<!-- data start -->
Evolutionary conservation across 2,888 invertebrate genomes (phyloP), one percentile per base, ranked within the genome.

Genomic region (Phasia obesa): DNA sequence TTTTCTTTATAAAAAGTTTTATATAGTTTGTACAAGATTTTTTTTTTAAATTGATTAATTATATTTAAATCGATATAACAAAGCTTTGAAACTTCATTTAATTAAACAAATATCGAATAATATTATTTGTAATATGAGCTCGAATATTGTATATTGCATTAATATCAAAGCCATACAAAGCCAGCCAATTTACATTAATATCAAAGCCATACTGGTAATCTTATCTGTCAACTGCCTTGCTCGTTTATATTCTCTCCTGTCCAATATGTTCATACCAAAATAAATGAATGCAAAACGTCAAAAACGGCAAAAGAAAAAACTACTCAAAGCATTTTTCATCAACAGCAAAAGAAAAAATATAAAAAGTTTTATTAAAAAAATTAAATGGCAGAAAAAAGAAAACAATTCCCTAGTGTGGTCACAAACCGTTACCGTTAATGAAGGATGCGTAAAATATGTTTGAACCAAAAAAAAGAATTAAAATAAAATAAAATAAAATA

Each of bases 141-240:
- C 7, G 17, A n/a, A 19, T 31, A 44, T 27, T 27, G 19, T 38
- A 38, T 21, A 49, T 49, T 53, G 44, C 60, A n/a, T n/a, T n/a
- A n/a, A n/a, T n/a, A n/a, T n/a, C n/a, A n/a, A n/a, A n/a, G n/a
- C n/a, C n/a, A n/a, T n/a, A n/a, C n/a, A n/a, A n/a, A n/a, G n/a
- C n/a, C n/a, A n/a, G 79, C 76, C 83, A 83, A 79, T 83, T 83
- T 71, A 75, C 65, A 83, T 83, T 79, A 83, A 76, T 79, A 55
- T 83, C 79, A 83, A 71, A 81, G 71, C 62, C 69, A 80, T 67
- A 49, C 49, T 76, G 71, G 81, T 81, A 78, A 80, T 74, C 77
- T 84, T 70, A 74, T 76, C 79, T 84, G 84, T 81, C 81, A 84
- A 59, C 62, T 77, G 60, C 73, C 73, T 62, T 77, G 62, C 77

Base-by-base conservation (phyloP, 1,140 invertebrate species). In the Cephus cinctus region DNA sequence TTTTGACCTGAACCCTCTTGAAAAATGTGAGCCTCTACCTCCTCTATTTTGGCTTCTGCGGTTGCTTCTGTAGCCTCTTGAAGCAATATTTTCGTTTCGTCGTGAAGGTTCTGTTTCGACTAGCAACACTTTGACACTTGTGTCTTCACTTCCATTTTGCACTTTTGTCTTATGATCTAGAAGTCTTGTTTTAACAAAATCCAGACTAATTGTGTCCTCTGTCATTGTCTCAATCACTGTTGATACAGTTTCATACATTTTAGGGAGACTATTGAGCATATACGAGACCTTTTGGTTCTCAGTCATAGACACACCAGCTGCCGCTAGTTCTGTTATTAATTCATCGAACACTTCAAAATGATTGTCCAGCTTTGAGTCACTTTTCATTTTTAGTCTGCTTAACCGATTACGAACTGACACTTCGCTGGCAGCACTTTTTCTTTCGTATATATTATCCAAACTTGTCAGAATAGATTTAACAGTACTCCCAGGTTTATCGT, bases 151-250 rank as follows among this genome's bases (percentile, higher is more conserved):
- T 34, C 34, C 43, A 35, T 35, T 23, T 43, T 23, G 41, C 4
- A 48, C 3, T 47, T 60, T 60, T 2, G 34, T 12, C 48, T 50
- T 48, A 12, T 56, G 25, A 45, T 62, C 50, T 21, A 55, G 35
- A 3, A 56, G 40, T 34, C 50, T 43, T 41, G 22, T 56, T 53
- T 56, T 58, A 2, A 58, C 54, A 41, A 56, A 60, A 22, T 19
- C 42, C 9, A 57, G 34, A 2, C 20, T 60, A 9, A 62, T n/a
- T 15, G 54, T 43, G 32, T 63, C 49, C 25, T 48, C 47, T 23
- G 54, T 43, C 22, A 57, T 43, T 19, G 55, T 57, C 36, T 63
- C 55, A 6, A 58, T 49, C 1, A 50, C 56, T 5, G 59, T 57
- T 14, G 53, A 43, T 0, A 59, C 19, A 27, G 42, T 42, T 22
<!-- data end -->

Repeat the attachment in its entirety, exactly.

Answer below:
Evolutionary conservation across 2,888 invertebrate genomes (phyloP), one percentile per base, ranked within the genome.

Genomic region (Phasia obesa): DNA sequence TTTTCTTTATAAAAAGTTTTATATAGTTTGTACAAGATTTTTTTTTTAAATTGATTAATTATATTTAAATCGATATAACAAAGCTTTGAAACTTCATTTAATTAAACAAATATCGAATAATATTATTTGTAATATGAGCTCGAATATTGTATATTGCATTAATATCAAAGCCATACAAAGCCAGCCAATTTACATTAATATCAAAGCCATACTGGTAATCTTATCTGTCAACTGCCTTGCTCGTTTATATTCTCTCCTGTCCAATATGTTCATACCAAAATAAATGAATGCAAAACGTCAAAAACGGCAAAAGAAAAAACTACTCAAAGCATTTTTCATCAACAGCAAAAGAAAAAATATAAAAAGTTTTATTAAAAAAATTAAATGGCAGAAAAAAGAAAACAATTCCCTAGTGTGGTCACAAACCGTTACCGTTAATGAAGGATGCGTAAAATATGTTTGAACCAAAAAAAAGAATTAAAATAAAATAAAATAAAATA

Each of bases 141-240:
- C 7, G 17, A n/a, A 19, T 31, A 44, T 27, T 27, G 19, T 38
- A 38, T 21, A 49, T 49, T 53, G 44, C 60, A n/a, T n/a, T n/a
- A n/a, A n/a, T n/a, A n/a, T n/a, C n/a, A n/a, A n/a, A n/a, G n/a
- C n/a, C n/a, A n/a, T n/a, A n/a, C n/a, A n/a, A n/a, A n/a, G n/a
- C n/a, C n/a, A n/a, G 79, C 76, C 83, A 83, A 79, T 83, T 83
- T 71, A 75, C 65, A 83, T 83, T 79, A 83, A 76, T 79, A 55
- T 83, C 79, A 83, A 71, A 81, G 71, C 62, C 69, A 80, T 67
- A 49, C 49, T 76, G 71, G 81, T 81, A 78, A 80, T 74, C 77
- T 84, T 70, A 74, T 76, C 79, T 84, G 84, T 81, C 81, A 84
- A 59, C 62, T 77, G 60, C 73, C 73, T 62, T 77, G 62, C 77

Base-by-base conservation (phyloP, 1,140 invertebrate species). In the Cephus cinctus region DNA sequence TTTTGACCTGAACCCTCTTGAAAAATGTGAGCCTCTACCTCCTCTATTTTGGCTTCTGCGGTTGCTTCTGTAGCCTCTTGAAGCAATATTTTCGTTTCGTCGTGAAGGTTCTGTTTCGACTAGCAACACTTTGACACTTGTGTCTTCACTTCCATTTTGCACTTTTGTCTTATGATCTAGAAGTCTTGTTTTAACAAAATCCAGACTAATTGTGTCCTCTGTCATTGTCTCAATCACTGTTGATACAGTTTCATACATTTTAGGGAGACTATTGAGCATATACGAGACCTTTTGGTTCTCAGTCATAGACACACCAGCTGCCGCTAGTTCTGTTATTAATTCATCGAACACTTCAAAATGATTGTCCAGCTTTGAGTCACTTTTCATTTTTAGTCTGCTTAACCGATTACGAACTGACACTTCGCTGGCAGCACTTTTTCTTTCGTATATATTATCCAAACTTGTCAGAATAGATTTAACAGTACTCCCAGGTTTATCGT, bases 151-250 rank as follows among this genome's bases (percentile, higher is more conserved):
- T 34, C 34, C 43, A 35, T 35, T 23, T 43, T 23, G 41, C 4
- A 48, C 3, T 47, T 60, T 60, T 2, G 34, T 12, C 48, T 50
- T 48, A 12, T 56, G 25, A 45, T 62, C 50, T 21, A 55, G 35
- A 3, A 56, G 40, T 34, C 50, T 43, T 41, G 22, T 56, T 53
- T 56, T 58, A 2, A 58, C 54, A 41, A 56, A 60, A 22, T 19
- C 42, C 9, A 57, G 34, A 2, C 20, T 60, A 9, A 62, T n/a
- T 15, G 54, T 43, G 32, T 63, C 49, C 25, T 48, C 47, T 23
- G 54, T 43, C 22, A 57, T 43, T 19, G 55, T 57, C 36, T 63
- C 55, A 6, A 58, T 49, C 1, A 50, C 56, T 5, G 59, T 57
- T 14, G 53, A 43, T 0, A 59, C 19, A 27, G 42, T 42, T 22